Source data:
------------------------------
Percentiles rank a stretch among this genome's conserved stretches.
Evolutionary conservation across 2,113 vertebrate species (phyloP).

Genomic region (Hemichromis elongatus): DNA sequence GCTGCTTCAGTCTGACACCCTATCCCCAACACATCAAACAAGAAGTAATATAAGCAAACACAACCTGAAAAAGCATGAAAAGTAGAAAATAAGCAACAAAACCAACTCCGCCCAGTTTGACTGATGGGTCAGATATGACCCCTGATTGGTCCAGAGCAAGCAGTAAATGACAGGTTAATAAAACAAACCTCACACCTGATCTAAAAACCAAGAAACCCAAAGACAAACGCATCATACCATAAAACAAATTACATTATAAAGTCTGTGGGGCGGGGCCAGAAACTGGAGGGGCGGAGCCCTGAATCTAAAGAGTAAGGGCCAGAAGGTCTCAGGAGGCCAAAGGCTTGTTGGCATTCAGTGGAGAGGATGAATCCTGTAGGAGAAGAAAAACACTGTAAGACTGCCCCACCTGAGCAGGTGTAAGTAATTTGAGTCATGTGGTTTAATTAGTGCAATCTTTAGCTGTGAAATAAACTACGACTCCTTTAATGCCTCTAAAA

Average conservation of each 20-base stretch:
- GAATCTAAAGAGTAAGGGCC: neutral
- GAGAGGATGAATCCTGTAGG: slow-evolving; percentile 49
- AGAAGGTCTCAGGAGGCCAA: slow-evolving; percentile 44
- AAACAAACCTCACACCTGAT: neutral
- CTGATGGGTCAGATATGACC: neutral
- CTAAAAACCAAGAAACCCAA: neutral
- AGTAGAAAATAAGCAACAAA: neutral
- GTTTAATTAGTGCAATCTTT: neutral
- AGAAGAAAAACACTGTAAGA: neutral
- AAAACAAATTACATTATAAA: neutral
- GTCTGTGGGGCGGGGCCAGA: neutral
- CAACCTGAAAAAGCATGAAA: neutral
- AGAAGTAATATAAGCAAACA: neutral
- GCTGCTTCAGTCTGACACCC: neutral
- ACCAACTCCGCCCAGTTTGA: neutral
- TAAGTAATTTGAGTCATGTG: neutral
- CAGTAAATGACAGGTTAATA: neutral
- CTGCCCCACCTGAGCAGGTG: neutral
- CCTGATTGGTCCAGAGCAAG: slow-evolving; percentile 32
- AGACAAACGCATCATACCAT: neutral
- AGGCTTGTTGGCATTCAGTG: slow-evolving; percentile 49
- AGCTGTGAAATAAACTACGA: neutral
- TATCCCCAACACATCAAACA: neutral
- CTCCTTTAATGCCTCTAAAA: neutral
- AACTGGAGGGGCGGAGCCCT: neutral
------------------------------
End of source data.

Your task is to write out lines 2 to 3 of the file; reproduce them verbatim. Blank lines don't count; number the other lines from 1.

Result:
Evolutionary conservation across 2,113 vertebrate species (phyloP).

Genomic region (Hemichromis elongatus): DNA sequence GCTGCTTCAGTCTGACACCCTATCCCCAACACATCAAACAAGAAGTAATATAAGCAAACACAACCTGAAAAAGCATGAAAAGTAGAAAATAAGCAACAAAACCAACTCCGCCCAGTTTGACTGATGGGTCAGATATGACCCCTGATTGGTCCAGAGCAAGCAGTAAATGACAGGTTAATAAAACAAACCTCACACCTGATCTAAAAACCAAGAAACCCAAAGACAAACGCATCATACCATAAAACAAATTACATTATAAAGTCTGTGGGGCGGGGCCAGAAACTGGAGGGGCGGAGCCCTGAATCTAAAGAGTAAGGGCCAGAAGGTCTCAGGAGGCCAAAGGCTTGTTGGCATTCAGTGGAGAGGATGAATCCTGTAGGAGAAGAAAAACACTGTAAGACTGCCCCACCTGAGCAGGTGTAAGTAATTTGAGTCATGTGGTTTAATTAGTGCAATCTTTAGCTGTGAAATAAACTACGACTCCTTTAATGCCTCTAAAA